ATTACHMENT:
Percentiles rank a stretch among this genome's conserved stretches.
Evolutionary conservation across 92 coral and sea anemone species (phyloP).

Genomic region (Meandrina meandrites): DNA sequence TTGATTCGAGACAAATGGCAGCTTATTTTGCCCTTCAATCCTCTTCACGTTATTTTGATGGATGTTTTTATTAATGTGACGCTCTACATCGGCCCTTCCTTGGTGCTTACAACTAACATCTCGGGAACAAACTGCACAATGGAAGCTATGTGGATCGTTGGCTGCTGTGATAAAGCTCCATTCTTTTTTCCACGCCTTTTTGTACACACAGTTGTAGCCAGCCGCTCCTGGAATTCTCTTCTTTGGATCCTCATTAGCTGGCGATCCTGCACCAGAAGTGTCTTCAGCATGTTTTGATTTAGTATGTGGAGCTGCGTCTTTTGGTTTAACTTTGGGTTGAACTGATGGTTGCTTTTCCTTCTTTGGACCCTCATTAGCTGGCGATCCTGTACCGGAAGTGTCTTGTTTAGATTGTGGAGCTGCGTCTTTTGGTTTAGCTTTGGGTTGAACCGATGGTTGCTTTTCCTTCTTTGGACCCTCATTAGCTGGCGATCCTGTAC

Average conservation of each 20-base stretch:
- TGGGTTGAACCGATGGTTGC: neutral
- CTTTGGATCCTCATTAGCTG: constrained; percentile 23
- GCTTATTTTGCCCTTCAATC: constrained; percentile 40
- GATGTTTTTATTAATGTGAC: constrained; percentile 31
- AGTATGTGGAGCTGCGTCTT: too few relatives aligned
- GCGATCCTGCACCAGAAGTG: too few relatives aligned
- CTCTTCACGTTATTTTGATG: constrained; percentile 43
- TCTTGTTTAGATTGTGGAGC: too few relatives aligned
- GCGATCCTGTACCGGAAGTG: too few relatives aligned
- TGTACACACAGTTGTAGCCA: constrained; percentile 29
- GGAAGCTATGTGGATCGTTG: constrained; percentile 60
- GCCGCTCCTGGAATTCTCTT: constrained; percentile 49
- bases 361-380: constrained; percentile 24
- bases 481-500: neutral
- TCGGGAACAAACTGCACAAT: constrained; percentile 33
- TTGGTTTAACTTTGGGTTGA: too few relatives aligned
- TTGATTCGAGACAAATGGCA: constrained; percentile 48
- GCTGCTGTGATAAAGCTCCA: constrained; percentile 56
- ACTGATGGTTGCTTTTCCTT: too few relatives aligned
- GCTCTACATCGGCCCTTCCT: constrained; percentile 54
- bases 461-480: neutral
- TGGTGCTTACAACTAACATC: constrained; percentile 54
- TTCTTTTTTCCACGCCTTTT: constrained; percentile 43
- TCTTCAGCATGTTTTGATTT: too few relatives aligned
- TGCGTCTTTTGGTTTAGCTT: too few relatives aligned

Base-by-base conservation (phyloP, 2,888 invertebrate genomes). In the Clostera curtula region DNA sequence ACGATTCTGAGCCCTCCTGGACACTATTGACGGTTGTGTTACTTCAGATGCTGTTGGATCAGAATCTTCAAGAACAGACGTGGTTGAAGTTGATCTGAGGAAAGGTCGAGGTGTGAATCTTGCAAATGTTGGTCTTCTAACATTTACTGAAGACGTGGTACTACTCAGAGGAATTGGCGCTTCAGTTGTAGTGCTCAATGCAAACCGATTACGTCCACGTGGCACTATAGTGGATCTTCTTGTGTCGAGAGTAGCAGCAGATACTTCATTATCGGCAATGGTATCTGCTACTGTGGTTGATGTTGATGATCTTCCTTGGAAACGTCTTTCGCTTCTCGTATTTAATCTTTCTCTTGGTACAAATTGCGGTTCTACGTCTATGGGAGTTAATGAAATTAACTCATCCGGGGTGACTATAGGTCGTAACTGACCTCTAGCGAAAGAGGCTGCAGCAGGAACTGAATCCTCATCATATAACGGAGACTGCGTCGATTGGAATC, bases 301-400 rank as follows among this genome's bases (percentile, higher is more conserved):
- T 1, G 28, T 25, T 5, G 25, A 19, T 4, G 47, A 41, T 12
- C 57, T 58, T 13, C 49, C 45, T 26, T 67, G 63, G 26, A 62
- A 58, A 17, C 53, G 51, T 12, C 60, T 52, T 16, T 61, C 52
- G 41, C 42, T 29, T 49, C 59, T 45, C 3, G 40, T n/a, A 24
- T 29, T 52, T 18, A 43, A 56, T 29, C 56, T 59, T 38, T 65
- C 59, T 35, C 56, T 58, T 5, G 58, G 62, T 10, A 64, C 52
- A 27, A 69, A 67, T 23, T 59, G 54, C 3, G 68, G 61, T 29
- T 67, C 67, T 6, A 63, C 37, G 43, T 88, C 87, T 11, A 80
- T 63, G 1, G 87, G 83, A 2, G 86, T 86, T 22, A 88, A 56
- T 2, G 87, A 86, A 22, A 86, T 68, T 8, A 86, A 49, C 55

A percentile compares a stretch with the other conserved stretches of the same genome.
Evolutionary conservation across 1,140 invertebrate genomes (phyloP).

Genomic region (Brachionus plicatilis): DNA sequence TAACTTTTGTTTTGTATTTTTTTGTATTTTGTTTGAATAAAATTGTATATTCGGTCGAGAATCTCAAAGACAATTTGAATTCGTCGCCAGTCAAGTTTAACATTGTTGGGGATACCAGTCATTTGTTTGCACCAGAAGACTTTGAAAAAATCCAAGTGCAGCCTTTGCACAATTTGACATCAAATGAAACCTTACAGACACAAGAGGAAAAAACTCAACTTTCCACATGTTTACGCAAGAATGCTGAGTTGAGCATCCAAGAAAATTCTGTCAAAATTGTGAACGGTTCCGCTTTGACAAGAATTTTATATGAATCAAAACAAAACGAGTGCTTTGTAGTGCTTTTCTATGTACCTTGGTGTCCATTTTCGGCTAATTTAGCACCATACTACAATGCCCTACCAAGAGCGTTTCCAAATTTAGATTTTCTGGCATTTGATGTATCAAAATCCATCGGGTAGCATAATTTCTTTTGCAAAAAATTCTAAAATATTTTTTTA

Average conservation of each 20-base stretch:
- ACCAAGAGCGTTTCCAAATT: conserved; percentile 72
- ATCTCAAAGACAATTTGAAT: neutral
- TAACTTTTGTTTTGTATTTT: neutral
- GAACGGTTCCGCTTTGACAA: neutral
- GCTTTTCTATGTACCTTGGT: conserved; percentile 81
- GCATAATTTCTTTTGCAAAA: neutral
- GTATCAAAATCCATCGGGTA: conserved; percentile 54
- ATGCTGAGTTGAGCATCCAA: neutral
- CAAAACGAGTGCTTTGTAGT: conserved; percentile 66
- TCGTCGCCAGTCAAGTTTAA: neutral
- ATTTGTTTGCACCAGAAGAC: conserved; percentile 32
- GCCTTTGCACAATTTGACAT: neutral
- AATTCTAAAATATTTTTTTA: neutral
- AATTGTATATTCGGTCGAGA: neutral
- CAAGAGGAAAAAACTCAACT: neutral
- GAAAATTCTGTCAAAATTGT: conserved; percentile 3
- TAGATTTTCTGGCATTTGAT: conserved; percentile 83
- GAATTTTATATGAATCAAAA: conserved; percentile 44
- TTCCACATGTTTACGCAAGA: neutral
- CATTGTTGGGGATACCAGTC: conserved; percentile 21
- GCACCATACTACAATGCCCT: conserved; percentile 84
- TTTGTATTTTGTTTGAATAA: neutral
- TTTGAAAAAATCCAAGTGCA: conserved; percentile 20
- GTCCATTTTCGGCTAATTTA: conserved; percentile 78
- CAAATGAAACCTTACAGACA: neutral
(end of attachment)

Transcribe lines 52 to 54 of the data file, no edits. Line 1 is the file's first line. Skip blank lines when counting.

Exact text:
- ATGCTGAGTTGAGCATCCAA: neutral
- CAAAACGAGTGCTTTGTAGT: conserved; percentile 66
- TCGTCGCCAGTCAAGTTTAA: neutral